Sterling Higa: Leaving Behind The 9th Island And All It Stands For - Honolulu Civil Beat

About the Author

Sterling Higa

Sterling Higa is a teacher and writer from Honolulu. Find his work at Sterling's opinions are his own and do not necessarily reflect the views or opinions of Civil Beat.

Opinion article badgeWhat does it say about local culture that Las Vegas is considered “the ninth island”?

Yes, Nevada’s lower cost of living attracts locals, and the state hosts one of the largest populations of Native Hawaiians outside Hawaii, but that does not fully account for the frequency with which locals head to the desert for vacation.

Instead, consider the attractions: Gambling, fine dining, night clubs, spectacles, music festivals and shows. Ready access to drugs and prostitution (prostitution is legal in Nevada, except in its major cities Las Vegas and Reno, but readily available nonetheless.)

Las Vegas, a sprawling testament to hedonism and decadence, is an appropriate vacation destination for a local culture that seems resigned to political apathy, increasing inequality and escapist fantasy.

For my money, Vegas gambling is synonymous with the slot machine. But that humble slot machine, the one-armed bandit, has evolved over time.

The modern video gambling machine is a technological marvel, carefully engineered to entrap and exploit a user, says Natasha Schull, a cultural anthropologist and author of the book “Addiction by Design: Machine Gambling in Las Vegas,” published in 2012.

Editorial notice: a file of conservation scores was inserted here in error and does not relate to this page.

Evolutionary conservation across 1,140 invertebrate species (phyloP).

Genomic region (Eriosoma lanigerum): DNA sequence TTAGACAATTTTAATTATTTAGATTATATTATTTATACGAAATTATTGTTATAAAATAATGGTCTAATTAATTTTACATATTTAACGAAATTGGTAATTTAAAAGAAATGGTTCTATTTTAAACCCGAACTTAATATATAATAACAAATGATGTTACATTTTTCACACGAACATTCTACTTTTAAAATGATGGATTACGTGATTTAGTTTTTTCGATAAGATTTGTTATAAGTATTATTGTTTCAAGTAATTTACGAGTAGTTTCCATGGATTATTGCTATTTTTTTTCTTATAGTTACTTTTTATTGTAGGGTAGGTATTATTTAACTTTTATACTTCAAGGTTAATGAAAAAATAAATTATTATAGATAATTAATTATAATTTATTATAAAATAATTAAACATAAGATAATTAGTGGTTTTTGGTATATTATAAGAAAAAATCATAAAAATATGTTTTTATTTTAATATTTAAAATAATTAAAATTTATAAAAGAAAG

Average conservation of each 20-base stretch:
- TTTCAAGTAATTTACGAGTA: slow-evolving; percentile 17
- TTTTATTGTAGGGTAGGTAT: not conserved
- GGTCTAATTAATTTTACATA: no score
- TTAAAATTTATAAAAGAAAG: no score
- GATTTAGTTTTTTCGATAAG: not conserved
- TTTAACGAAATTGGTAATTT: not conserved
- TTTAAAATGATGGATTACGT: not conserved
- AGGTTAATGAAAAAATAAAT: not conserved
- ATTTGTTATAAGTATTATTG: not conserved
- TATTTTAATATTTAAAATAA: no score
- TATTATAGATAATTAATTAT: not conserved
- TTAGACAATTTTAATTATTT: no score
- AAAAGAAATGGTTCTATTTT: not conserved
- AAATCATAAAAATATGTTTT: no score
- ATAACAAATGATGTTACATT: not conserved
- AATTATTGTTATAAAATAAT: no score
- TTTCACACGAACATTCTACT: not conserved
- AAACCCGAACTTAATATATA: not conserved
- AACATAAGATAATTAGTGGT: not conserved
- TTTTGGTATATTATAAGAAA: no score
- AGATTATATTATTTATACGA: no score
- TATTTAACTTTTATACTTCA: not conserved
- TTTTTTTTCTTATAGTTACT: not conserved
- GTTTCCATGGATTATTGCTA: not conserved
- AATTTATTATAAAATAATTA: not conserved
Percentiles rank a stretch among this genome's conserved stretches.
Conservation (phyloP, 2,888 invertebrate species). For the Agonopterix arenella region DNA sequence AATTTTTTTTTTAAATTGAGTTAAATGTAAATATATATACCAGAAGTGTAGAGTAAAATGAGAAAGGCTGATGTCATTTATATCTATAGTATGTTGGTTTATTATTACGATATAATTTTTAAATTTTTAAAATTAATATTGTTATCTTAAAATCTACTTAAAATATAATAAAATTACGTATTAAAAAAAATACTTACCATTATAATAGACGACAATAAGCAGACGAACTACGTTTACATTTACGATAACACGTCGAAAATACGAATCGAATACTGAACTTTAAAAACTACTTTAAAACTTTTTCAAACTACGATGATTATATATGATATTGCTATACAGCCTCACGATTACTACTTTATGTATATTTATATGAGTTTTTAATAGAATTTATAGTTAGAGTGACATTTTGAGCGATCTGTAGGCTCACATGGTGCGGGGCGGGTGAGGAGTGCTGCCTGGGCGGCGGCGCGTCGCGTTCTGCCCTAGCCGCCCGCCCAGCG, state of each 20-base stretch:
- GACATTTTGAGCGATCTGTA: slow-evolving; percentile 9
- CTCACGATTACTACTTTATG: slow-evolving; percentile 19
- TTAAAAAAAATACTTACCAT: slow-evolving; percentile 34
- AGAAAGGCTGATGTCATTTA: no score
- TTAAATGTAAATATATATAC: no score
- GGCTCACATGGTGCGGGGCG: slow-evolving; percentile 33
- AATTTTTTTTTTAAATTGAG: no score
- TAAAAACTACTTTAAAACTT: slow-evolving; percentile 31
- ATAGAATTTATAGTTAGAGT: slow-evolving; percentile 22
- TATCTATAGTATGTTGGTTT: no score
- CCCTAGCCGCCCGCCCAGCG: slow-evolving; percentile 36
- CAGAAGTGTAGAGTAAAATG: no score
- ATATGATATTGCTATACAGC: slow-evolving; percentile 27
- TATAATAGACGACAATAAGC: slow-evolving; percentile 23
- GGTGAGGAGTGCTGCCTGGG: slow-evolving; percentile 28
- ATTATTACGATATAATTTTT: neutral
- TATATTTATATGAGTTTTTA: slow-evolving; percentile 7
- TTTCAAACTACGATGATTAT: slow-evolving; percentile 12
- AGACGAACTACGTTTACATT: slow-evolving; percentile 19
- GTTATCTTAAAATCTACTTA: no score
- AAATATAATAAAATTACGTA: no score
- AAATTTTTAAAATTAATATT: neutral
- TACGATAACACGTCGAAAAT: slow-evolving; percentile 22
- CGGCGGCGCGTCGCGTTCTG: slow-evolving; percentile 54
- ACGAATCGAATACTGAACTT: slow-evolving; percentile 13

In addition to surveying the science of addiction and the engineering behind gambling machines, Schull’s book includes interviews with gambling addicts.

Schull says that many gamblers seek “the zone,” describing a dissociative, trancelike state in which daily worries and bodily awareness fade away, along with any sense of the passage of time. Game designers recognize the addict’s desire, and they design their products to maintain a hypnotic flow of action and maximize the user’s time on the device.

“At the extreme end of the spectrum, gamblers will spend whole weekends in this kind of trance,” Schull said in a lecture delivered a few years after her book’s publication.

Schull says that gambling is not necessarily about winning money. Instead, it’s about an addiction to the flow state that’s achieved when woman and machine become one. Thus, we can’t fix problems “by giving people lessons in probability that they missed in high school.”

Demonstrators against the building of casinos in Hawaii fronting the Capitol.
Protesters at the State Capitol demonstrated against the building of casinos in Hawaii. Cory Lum/Civil Beat/2021

This understanding of gambling as a compulsion to escape from reality helps us make sense of the steady demand for gambling in paradise. During the pandemic, with travel to Vegas limited, illegal game rooms were busted regularly in Hawaii. Each time, thousands of dollars worth of machines were seized, often from bare, dingy rooms.

Why are people enduring these hellholes for hours at a time? Perhaps because the hell they escape to is better than the one they’re escaping from. Perhaps because local culture rewards and reinforces addictive behavior from cradle to grave.

Early Education In Addiction

At a recent family gathering, I noticed that my 3-year-old cousin was enthralled by his iPad. He was learning to read, and his iPad was helping him with three-letter words: C-A-T; H-A-T; etc.